Question: How do you stop moderates from rioting?
Answer: You don’t. Moderates, like Canadians and Scandinavians, do not riot.
And therein lies the challenge.
Richard Davis — a personal friend who writes a political column for the Deseret News — wants to rally the moderates. Donald Trump’s America may provide him a rare historical moment when moderates are, indeed, exercised. Then again, how could we tell?
Davis and Jim Bennett, the son of late former Republican Sen. Bob Bennett and also a Deseret
News columnist, announced this week they are forming a new political party, the United Utah Party, that will aim to attract disaffected Republicans and Democrats who are tired of partisan bickering and want to see government work toward solutions.
As a first step, they plan to field a candidate in the race to replace GOP Rep. Jason Chaffetz, who recently decided the fifth term he won last November was one too many.
But the reasonable, moderate middle tends to be as cohesive as dried Silly Putty. Most of them, one imagines, have responsible day jobs that keep them off Internet chat rooms and away from talk radio, where true believers feed their biases and bring new meaning to cohesive Silly Putty. They also may not think seriously about local politics until Election Day is on the horizon.
Eight years ago I trudged through a spring snowstorm to the Federal Building in downtown Salt Lake City to watch a rally for a new political movement called the tea party. Even on that first day the folks there had plenty of catchy slogans, and although their agenda wasn’t entirely clear, their message was. They opposed everything career politicians were doing in Washington.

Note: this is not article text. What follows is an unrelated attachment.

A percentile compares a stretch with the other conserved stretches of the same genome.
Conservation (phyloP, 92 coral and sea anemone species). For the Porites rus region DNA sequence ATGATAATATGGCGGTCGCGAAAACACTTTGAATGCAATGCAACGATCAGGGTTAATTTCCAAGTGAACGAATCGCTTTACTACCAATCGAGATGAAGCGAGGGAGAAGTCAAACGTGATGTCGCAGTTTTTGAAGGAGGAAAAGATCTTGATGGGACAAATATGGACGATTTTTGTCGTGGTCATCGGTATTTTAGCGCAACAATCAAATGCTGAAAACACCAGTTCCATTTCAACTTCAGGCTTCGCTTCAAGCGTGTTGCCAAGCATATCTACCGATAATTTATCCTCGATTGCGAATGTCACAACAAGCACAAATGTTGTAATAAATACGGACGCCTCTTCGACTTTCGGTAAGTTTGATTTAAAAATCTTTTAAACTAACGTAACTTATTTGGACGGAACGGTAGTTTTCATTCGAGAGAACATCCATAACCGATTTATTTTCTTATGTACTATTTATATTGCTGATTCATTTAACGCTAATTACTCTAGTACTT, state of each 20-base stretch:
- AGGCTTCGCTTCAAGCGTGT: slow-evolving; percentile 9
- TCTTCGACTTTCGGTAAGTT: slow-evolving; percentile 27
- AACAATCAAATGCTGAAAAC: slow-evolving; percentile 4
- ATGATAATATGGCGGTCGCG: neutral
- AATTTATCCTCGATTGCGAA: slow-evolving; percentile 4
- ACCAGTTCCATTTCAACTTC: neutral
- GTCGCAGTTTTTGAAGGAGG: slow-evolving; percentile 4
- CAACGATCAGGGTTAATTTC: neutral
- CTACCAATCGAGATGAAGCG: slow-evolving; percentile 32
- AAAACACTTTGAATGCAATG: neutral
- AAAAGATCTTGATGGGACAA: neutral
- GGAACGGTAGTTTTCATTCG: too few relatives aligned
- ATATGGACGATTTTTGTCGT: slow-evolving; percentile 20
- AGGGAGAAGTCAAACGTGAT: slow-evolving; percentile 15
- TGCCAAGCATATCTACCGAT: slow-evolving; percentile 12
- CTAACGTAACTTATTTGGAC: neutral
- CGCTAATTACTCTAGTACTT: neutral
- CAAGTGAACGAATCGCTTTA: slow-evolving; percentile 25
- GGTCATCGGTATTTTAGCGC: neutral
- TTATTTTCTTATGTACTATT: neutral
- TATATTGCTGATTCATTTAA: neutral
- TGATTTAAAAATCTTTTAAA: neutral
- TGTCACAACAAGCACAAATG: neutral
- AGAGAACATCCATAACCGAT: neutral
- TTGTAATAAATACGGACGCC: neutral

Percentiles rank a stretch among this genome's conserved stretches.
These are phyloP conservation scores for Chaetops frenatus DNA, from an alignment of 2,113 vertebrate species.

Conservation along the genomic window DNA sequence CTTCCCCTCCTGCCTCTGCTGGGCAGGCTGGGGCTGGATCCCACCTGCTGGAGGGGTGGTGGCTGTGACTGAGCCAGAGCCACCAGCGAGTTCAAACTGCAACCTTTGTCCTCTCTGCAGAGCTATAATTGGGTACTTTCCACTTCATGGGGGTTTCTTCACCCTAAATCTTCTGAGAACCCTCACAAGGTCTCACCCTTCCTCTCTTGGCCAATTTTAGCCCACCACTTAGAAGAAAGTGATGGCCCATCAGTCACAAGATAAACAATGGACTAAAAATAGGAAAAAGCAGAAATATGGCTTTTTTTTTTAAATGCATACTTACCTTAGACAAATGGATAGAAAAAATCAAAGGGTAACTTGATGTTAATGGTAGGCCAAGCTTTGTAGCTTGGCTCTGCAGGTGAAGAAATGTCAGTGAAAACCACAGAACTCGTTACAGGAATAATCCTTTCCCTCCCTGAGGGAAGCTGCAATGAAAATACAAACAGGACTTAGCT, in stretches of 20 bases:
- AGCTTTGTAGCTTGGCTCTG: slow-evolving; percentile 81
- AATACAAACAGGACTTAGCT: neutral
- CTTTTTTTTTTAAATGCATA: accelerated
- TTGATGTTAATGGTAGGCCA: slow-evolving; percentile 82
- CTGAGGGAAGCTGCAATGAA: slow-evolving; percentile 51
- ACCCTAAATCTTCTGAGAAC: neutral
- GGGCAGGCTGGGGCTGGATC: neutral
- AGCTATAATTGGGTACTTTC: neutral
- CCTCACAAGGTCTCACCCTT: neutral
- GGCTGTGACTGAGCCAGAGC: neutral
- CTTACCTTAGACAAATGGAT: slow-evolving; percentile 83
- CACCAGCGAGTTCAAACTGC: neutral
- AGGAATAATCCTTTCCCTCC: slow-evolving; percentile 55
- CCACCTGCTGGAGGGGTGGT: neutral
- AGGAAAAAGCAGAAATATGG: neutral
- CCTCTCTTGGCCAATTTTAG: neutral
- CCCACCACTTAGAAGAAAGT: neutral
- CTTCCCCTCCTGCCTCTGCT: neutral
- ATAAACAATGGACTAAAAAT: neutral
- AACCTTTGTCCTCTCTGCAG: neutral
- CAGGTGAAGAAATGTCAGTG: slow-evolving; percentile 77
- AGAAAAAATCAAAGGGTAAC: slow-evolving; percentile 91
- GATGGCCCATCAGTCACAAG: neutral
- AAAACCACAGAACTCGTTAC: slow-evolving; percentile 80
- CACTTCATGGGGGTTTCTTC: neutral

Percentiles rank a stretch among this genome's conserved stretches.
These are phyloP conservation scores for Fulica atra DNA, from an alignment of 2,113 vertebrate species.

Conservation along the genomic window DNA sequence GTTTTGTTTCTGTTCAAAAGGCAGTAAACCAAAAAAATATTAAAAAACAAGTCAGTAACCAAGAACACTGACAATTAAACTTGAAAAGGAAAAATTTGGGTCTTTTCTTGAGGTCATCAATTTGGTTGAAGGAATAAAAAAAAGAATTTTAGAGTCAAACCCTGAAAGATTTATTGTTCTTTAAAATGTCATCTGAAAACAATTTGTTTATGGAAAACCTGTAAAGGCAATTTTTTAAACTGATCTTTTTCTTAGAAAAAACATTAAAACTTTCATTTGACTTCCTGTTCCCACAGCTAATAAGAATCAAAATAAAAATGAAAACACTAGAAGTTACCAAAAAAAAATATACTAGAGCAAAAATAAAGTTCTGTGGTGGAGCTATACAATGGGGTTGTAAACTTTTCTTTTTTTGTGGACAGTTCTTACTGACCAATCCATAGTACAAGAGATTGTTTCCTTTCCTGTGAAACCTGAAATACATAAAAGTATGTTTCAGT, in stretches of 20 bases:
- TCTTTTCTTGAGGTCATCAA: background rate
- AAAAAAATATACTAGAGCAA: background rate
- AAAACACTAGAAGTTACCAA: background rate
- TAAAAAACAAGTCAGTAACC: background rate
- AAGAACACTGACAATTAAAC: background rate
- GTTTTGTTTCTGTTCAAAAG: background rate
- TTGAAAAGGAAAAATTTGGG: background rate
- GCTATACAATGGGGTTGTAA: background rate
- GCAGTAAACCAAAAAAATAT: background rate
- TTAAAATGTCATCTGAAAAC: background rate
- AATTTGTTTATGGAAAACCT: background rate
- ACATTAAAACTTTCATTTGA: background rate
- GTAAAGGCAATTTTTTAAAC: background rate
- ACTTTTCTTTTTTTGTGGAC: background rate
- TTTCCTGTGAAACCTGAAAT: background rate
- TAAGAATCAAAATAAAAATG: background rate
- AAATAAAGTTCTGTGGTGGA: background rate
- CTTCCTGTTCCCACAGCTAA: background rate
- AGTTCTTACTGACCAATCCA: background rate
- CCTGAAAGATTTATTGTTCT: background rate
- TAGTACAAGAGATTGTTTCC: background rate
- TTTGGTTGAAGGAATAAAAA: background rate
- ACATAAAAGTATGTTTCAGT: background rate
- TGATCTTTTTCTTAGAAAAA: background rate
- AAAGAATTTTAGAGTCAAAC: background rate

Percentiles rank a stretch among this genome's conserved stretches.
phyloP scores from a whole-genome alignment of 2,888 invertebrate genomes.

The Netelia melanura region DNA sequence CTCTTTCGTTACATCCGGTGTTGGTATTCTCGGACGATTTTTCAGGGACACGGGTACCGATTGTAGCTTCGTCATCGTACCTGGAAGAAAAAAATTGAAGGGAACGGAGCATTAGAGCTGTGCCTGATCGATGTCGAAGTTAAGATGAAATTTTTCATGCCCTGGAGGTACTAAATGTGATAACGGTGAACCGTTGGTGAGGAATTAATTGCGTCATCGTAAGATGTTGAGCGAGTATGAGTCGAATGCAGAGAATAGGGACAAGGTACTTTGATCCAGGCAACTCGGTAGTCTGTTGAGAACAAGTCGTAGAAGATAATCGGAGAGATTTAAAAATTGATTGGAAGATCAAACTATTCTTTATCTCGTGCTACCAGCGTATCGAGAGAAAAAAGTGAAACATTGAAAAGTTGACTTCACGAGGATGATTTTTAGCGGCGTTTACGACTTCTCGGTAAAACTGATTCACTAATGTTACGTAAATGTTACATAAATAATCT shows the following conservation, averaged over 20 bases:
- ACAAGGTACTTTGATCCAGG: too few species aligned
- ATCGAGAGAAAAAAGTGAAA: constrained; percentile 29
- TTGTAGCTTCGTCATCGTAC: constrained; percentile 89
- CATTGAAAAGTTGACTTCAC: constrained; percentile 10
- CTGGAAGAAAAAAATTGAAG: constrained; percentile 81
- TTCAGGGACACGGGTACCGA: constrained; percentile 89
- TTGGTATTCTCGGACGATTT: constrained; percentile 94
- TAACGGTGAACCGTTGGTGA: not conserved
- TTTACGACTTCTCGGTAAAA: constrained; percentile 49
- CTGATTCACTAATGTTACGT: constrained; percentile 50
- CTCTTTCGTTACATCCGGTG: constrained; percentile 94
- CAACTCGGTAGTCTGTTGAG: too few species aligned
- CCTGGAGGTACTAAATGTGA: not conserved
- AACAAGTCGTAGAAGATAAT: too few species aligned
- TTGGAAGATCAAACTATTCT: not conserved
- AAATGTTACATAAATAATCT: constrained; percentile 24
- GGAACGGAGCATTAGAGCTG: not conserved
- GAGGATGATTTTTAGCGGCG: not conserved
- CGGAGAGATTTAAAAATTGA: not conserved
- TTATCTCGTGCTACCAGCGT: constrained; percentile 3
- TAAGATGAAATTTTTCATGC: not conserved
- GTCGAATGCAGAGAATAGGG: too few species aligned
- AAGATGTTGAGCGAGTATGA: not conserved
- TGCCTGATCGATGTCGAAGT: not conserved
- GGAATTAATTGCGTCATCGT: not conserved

A while later, I visited a group of Occupy Wall Street adherents. Its members were similarly organized around hatred of the status quo. Their slogans were cleverly focused on the 1 percent, as in the upper echelon of the income scale whose influence, wealth and power they believed were disproportionate to their numbers.
In contrast, Davis told me the United Utah Party’s bumper sticker would be, “Better government starts here.”
That sounds sort of like the political equivalent of “Wonder Bread is good bread,” a hard-to-argue-against, but hardly energizing, advertising slogan years ago. “Drain the swamp” it isn’t.
But, to be fair, reasonable solutions and centrist positions don’t often lend themselves to rallying cries. Which may explain why we have the government we have.
Davis is no stranger to difficult political things. He once was chairman of the Utah County Democratic Party, which is kind of like being sentenced to wear University of Utah clothing every day on the Brigham Young University campus (where Davis is a professor of political science).
That experience taught him the Democratic Party label was too much to overcome, regardless of the quality of the candidate. “Only after long agony, I realized I can’t continue there,” he said of his former party.
But because Democrats seem to be diminishing in Utah, Davis and Bennett believe the United Utah Party could begin life not as a third, but as a second party. “We think there is a vacuum in the electorate,” Davis said.
And just because a party is centrist doesn’t mean it can’t rally support by tweaking voters’ inherent anger. Davis said the party will focus on the need for term limits, something the Republican Party in Utah never embraced the way Republicans once did nationwide. It also wants campaign finance reform.
Both issues concern themselves with entrenched and ineffective politicians, and with ways the old guard keeps newcomers at bay. If the new party frames the arguments well, it might spark a flame beneath Utah’s reasonable class.
Chaffetz’ departure does present an interesting litmus test for Trump’s young presidency and Republican leadership in the House. Voters here chose Trump last November, but not with much enthusiasm.
A skeptic might say the United Utah Party will draw its support mainly from disaffected moderate Democrats, which would do little more than assure another Republican victory in the Third District.
But this is a rare year when disaffected moderate Republicans may be heard from, as well.
If only they can be persuaded to grab pitchforks.